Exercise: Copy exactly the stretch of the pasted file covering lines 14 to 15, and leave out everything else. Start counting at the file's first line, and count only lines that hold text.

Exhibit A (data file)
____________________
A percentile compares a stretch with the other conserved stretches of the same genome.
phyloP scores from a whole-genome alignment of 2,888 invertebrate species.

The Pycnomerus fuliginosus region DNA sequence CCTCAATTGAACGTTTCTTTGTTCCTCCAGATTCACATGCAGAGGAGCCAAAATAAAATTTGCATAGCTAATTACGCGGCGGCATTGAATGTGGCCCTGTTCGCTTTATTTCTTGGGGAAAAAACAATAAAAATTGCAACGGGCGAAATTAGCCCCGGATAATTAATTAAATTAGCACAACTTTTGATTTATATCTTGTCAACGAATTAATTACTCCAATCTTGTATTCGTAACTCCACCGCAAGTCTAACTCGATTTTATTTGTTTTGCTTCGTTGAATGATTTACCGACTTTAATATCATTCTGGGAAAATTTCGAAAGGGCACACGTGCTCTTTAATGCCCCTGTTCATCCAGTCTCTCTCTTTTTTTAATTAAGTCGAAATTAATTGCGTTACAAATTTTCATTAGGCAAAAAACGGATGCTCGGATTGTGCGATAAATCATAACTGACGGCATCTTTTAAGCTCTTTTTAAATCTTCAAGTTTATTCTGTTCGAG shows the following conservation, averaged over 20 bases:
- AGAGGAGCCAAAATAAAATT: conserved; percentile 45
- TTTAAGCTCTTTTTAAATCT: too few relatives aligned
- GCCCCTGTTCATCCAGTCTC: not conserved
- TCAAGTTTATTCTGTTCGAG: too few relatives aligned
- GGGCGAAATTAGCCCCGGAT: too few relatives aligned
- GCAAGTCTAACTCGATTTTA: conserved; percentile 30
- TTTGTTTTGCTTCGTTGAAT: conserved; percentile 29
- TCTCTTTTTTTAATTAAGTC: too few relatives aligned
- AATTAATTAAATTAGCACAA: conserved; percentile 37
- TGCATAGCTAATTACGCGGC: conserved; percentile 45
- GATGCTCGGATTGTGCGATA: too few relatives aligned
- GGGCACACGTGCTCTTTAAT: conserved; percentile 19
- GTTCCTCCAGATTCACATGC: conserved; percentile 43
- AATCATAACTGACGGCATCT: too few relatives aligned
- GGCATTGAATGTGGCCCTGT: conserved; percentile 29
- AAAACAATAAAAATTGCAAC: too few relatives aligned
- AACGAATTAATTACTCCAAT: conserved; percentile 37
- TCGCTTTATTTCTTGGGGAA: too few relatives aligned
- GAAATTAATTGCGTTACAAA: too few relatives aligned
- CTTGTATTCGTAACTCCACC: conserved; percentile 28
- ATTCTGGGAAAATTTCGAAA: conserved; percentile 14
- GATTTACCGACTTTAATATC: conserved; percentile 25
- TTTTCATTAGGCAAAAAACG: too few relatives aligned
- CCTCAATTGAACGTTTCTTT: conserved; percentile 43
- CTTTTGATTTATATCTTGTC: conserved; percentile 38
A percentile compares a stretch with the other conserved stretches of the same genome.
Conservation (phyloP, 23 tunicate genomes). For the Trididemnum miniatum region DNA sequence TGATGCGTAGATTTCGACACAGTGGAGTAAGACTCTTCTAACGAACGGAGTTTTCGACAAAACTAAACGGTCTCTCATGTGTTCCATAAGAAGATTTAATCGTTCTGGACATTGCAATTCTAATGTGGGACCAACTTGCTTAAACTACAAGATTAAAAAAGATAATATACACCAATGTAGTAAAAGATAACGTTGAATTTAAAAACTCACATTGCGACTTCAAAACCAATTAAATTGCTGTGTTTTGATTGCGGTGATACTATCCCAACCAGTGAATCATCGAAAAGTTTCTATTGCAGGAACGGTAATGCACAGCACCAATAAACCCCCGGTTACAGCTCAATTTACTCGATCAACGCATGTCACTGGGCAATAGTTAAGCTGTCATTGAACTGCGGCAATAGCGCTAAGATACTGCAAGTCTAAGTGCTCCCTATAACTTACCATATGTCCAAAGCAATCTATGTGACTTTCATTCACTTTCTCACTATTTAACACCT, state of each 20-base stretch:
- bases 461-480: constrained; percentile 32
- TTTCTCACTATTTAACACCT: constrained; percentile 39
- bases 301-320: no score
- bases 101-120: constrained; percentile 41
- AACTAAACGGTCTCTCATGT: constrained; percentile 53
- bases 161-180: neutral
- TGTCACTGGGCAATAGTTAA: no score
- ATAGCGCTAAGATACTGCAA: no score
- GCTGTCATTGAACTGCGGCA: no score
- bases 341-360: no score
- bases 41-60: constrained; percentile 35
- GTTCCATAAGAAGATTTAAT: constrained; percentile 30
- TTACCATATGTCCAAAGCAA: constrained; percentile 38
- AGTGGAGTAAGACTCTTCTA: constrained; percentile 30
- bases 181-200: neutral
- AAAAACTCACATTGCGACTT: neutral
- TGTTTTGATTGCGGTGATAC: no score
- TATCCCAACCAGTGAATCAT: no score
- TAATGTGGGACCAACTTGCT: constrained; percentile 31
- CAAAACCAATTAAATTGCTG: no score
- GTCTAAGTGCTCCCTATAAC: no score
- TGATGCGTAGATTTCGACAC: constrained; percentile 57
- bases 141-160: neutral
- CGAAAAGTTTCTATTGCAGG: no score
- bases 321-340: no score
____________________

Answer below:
- GATGCTCGGATTGTGCGATA: too few relatives aligned
- GGGCACACGTGCTCTTTAAT: conserved; percentile 19